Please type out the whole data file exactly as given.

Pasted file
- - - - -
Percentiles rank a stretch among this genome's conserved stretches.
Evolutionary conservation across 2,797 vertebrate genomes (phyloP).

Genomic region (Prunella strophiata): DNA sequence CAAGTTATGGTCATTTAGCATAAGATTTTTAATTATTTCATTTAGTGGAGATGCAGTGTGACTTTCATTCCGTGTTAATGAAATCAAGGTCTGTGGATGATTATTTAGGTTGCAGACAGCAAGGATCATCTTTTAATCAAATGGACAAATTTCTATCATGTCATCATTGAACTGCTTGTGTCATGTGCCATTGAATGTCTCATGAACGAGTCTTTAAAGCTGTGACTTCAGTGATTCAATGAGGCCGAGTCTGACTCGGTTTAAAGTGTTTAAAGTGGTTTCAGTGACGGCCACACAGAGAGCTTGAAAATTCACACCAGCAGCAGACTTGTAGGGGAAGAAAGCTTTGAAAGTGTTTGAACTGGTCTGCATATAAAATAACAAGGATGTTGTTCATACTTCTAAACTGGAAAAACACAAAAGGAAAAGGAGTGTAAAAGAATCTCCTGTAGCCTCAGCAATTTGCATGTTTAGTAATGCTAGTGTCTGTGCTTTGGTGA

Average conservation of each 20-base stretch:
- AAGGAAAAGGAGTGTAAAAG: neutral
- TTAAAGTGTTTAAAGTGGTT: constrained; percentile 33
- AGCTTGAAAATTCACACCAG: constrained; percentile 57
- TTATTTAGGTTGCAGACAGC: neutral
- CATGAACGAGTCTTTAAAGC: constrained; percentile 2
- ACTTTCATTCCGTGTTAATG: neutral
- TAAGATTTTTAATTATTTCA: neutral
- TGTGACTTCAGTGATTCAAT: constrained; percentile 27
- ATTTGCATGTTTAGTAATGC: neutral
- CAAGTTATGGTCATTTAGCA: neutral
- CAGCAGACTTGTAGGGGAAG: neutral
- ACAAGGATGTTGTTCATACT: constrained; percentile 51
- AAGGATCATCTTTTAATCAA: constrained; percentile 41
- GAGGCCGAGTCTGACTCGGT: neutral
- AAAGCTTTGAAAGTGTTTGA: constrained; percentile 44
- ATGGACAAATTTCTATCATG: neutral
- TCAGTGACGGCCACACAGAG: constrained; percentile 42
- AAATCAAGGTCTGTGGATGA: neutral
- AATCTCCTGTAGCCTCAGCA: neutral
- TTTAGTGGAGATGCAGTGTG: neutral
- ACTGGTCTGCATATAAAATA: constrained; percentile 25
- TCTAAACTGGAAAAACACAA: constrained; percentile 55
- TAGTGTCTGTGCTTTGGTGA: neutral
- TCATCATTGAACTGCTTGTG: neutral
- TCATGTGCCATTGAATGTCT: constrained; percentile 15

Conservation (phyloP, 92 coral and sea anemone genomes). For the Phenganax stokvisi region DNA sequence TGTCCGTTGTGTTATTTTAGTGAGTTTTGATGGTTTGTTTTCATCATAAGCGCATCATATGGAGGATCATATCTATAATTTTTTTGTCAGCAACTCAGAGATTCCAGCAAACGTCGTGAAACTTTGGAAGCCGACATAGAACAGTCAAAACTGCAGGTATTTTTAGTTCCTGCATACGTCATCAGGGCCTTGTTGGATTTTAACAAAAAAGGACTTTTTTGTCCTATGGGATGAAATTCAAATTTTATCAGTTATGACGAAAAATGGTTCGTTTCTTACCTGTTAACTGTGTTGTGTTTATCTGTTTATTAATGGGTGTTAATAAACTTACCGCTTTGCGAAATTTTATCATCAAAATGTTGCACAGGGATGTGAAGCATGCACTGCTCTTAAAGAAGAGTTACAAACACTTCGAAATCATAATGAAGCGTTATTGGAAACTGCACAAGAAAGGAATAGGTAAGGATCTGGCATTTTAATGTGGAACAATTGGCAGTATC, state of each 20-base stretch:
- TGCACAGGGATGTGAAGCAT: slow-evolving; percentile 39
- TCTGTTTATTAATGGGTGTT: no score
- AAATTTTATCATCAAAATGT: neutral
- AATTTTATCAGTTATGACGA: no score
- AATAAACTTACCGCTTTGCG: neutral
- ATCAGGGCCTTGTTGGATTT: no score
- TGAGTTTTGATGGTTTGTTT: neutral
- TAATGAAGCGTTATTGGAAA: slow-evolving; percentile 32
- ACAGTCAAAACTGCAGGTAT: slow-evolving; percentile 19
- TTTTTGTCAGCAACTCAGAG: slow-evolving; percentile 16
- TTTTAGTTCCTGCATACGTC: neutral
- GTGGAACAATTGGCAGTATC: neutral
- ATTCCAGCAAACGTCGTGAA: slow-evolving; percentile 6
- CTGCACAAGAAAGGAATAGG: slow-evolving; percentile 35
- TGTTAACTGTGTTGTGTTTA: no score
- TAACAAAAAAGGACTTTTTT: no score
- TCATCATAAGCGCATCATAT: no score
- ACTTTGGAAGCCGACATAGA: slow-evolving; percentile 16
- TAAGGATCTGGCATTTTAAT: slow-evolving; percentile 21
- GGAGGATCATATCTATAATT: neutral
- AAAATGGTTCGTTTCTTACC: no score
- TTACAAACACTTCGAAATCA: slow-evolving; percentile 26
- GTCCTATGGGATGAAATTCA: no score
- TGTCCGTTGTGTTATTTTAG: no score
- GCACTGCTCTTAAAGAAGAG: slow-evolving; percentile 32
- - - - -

Percentiles rank a stretch among this genome's conserved stretches.
Evolutionary conservation across 2,797 vertebrate genomes (phyloP).

Genomic region (Prunella strophiata): DNA sequence CAAGTTATGGTCATTTAGCATAAGATTTTTAATTATTTCATTTAGTGGAGATGCAGTGTGACTTTCATTCCGTGTTAATGAAATCAAGGTCTGTGGATGATTATTTAGGTTGCAGACAGCAAGGATCATCTTTTAATCAAATGGACAAATTTCTATCATGTCATCATTGAACTGCTTGTGTCATGTGCCATTGAATGTCTCATGAACGAGTCTTTAAAGCTGTGACTTCAGTGATTCAATGAGGCCGAGTCTGACTCGGTTTAAAGTGTTTAAAGTGGTTTCAGTGACGGCCACACAGAGAGCTTGAAAATTCACACCAGCAGCAGACTTGTAGGGGAAGAAAGCTTTGAAAGTGTTTGAACTGGTCTGCATATAAAATAACAAGGATGTTGTTCATACTTCTAAACTGGAAAAACACAAAAGGAAAAGGAGTGTAAAAGAATCTCCTGTAGCCTCAGCAATTTGCATGTTTAGTAATGCTAGTGTCTGTGCTTTGGTGA

Average conservation of each 20-base stretch:
- AAGGAAAAGGAGTGTAAAAG: neutral
- TTAAAGTGTTTAAAGTGGTT: constrained; percentile 33
- AGCTTGAAAATTCACACCAG: constrained; percentile 57
- TTATTTAGGTTGCAGACAGC: neutral
- CATGAACGAGTCTTTAAAGC: constrained; percentile 2
- ACTTTCATTCCGTGTTAATG: neutral
- TAAGATTTTTAATTATTTCA: neutral
- TGTGACTTCAGTGATTCAAT: constrained; percentile 27
- ATTTGCATGTTTAGTAATGC: neutral
- CAAGTTATGGTCATTTAGCA: neutral
- CAGCAGACTTGTAGGGGAAG: neutral
- ACAAGGATGTTGTTCATACT: constrained; percentile 51
- AAGGATCATCTTTTAATCAA: constrained; percentile 41
- GAGGCCGAGTCTGACTCGGT: neutral
- AAAGCTTTGAAAGTGTTTGA: constrained; percentile 44
- ATGGACAAATTTCTATCATG: neutral
- TCAGTGACGGCCACACAGAG: constrained; percentile 42
- AAATCAAGGTCTGTGGATGA: neutral
- AATCTCCTGTAGCCTCAGCA: neutral
- TTTAGTGGAGATGCAGTGTG: neutral
- ACTGGTCTGCATATAAAATA: constrained; percentile 25
- TCTAAACTGGAAAAACACAA: constrained; percentile 55
- TAGTGTCTGTGCTTTGGTGA: neutral
- TCATCATTGAACTGCTTGTG: neutral
- TCATGTGCCATTGAATGTCT: constrained; percentile 15

Conservation (phyloP, 92 coral and sea anemone genomes). For the Phenganax stokvisi region DNA sequence TGTCCGTTGTGTTATTTTAGTGAGTTTTGATGGTTTGTTTTCATCATAAGCGCATCATATGGAGGATCATATCTATAATTTTTTTGTCAGCAACTCAGAGATTCCAGCAAACGTCGTGAAACTTTGGAAGCCGACATAGAACAGTCAAAACTGCAGGTATTTTTAGTTCCTGCATACGTCATCAGGGCCTTGTTGGATTTTAACAAAAAAGGACTTTTTTGTCCTATGGGATGAAATTCAAATTTTATCAGTTATGACGAAAAATGGTTCGTTTCTTACCTGTTAACTGTGTTGTGTTTATCTGTTTATTAATGGGTGTTAATAAACTTACCGCTTTGCGAAATTTTATCATCAAAATGTTGCACAGGGATGTGAAGCATGCACTGCTCTTAAAGAAGAGTTACAAACACTTCGAAATCATAATGAAGCGTTATTGGAAACTGCACAAGAAAGGAATAGGTAAGGATCTGGCATTTTAATGTGGAACAATTGGCAGTATC, state of each 20-base stretch:
- TGCACAGGGATGTGAAGCAT: slow-evolving; percentile 39
- TCTGTTTATTAATGGGTGTT: no score
- AAATTTTATCATCAAAATGT: neutral
- AATTTTATCAGTTATGACGA: no score
- AATAAACTTACCGCTTTGCG: neutral
- ATCAGGGCCTTGTTGGATTT: no score
- TGAGTTTTGATGGTTTGTTT: neutral
- TAATGAAGCGTTATTGGAAA: slow-evolving; percentile 32
- ACAGTCAAAACTGCAGGTAT: slow-evolving; percentile 19
- TTTTTGTCAGCAACTCAGAG: slow-evolving; percentile 16
- TTTTAGTTCCTGCATACGTC: neutral
- GTGGAACAATTGGCAGTATC: neutral
- ATTCCAGCAAACGTCGTGAA: slow-evolving; percentile 6
- CTGCACAAGAAAGGAATAGG: slow-evolving; percentile 35
- TGTTAACTGTGTTGTGTTTA: no score
- TAACAAAAAAGGACTTTTTT: no score
- TCATCATAAGCGCATCATAT: no score
- ACTTTGGAAGCCGACATAGA: slow-evolving; percentile 16
- TAAGGATCTGGCATTTTAAT: slow-evolving; percentile 21
- GGAGGATCATATCTATAATT: neutral
- AAAATGGTTCGTTTCTTACC: no score
- TTACAAACACTTCGAAATCA: slow-evolving; percentile 26
- GTCCTATGGGATGAAATTCA: no score
- TGTCCGTTGTGTTATTTTAG: no score
- GCACTGCTCTTAAAGAAGAG: slow-evolving; percentile 32